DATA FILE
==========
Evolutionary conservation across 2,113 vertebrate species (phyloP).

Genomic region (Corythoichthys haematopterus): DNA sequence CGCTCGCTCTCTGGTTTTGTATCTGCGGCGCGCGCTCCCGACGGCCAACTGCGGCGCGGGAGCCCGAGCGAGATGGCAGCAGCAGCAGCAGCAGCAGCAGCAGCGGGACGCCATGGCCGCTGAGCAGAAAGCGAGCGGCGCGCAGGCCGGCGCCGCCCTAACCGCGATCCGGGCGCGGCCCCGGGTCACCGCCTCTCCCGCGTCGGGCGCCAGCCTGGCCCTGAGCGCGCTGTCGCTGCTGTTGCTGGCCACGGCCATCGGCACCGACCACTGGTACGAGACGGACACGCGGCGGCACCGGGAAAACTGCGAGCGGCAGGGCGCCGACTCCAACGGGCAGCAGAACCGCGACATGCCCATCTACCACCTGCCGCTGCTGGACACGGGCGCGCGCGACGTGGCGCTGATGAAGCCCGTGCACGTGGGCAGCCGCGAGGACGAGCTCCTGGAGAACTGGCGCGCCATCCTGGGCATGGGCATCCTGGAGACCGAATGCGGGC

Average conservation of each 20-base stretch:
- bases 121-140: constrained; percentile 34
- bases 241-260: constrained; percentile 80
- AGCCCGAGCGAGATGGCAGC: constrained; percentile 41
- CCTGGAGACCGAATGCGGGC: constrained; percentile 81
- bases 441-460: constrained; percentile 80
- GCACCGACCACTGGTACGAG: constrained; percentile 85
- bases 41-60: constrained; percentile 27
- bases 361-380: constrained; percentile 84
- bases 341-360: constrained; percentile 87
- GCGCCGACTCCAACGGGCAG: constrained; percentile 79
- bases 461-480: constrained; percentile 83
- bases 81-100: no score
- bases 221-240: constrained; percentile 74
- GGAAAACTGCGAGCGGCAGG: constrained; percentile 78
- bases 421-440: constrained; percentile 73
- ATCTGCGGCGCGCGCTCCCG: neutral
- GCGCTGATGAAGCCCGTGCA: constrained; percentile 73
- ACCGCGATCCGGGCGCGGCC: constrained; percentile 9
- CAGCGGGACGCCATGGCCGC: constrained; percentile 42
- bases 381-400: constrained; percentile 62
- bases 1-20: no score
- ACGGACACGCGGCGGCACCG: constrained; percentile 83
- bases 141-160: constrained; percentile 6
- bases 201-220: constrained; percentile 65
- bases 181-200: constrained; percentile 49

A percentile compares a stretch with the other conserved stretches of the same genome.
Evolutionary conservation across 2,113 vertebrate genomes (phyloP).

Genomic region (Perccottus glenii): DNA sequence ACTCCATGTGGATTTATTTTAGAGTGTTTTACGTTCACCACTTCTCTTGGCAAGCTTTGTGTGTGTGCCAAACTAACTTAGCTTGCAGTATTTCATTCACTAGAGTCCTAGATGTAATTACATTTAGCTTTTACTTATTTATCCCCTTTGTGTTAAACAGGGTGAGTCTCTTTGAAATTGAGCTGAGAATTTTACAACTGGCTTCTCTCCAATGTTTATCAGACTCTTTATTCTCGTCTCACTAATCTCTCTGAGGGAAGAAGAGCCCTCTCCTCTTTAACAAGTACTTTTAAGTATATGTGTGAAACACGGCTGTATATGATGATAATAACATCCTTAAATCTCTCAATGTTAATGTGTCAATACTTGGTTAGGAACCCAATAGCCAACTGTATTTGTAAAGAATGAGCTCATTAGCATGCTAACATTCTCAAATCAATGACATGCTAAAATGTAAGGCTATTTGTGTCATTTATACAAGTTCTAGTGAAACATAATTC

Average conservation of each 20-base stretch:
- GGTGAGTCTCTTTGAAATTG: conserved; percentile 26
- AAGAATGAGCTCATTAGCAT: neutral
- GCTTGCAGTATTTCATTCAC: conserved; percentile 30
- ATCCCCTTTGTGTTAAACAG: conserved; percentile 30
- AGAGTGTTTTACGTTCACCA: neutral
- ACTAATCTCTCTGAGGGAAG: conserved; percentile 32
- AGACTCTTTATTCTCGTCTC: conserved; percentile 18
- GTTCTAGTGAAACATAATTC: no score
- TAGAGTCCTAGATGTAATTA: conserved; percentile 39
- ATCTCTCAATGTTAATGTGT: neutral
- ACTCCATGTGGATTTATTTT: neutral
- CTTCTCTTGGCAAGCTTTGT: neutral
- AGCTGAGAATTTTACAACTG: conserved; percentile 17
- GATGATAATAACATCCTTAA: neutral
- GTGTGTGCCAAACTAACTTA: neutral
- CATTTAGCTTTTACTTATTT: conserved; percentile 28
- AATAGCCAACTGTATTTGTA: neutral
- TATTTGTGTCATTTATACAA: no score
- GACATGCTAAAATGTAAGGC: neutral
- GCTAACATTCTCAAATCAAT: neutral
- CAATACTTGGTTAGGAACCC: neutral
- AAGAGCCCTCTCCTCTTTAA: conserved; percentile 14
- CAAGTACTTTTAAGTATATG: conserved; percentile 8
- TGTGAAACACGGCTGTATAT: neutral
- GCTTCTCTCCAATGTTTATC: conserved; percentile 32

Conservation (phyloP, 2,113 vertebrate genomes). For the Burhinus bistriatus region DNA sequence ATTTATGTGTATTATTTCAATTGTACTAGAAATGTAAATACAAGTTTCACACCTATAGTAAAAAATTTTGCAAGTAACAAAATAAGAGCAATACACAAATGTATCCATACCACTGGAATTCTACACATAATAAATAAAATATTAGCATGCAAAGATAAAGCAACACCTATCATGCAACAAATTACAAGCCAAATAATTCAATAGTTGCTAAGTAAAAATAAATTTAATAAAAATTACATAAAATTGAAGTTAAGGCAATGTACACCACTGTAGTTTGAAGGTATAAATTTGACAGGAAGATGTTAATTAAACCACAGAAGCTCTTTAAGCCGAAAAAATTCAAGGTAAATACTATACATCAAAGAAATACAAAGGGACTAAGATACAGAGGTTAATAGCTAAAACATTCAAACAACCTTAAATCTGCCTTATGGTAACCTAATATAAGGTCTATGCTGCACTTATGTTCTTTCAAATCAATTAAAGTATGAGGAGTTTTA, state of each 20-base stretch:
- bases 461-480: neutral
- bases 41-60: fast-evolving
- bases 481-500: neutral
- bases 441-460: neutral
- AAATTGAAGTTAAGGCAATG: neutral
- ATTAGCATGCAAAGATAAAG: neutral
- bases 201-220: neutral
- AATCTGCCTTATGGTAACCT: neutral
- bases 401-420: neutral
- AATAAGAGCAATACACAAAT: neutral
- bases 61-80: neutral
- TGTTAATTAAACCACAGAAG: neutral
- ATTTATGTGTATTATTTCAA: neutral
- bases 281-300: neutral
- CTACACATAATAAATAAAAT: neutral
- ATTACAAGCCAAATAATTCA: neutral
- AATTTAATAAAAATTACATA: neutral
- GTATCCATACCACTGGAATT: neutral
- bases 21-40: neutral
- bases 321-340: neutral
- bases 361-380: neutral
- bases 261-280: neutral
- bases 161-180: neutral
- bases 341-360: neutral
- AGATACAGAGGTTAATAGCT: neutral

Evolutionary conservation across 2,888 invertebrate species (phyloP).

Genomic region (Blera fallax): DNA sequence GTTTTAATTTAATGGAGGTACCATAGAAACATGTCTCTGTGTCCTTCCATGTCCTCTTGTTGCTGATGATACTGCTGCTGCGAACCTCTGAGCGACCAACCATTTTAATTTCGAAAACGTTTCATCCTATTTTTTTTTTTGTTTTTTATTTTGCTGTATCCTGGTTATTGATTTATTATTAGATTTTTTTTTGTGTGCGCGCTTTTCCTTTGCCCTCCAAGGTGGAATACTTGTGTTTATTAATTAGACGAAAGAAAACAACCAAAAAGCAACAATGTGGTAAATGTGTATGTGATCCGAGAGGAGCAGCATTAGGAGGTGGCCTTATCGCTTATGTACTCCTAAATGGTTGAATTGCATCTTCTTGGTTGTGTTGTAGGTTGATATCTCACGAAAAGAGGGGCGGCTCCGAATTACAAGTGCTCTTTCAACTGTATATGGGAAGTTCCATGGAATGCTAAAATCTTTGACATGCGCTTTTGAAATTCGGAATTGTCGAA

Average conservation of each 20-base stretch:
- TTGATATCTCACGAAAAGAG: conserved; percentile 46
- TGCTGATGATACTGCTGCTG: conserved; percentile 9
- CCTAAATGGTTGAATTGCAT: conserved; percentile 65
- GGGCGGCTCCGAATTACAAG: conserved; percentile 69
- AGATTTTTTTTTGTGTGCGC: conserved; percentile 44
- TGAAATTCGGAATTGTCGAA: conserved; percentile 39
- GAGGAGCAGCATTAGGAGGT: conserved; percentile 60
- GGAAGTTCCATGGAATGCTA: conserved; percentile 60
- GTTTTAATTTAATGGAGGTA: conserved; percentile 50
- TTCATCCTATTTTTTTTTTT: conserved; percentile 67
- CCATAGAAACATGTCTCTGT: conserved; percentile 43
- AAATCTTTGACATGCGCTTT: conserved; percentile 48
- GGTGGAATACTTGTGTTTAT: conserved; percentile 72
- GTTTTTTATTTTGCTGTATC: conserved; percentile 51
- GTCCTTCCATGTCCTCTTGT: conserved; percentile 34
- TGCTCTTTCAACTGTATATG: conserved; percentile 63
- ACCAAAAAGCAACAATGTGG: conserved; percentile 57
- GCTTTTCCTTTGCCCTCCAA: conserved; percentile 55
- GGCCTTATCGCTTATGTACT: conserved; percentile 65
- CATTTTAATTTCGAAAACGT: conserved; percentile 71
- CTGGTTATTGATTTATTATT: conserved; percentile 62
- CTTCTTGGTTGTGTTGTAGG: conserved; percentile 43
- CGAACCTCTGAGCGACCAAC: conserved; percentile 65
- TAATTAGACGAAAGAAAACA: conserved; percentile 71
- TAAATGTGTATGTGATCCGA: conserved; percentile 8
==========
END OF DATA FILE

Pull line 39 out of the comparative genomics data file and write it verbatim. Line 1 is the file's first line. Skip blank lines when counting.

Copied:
- AGACTCTTTATTCTCGTCTC: conserved; percentile 18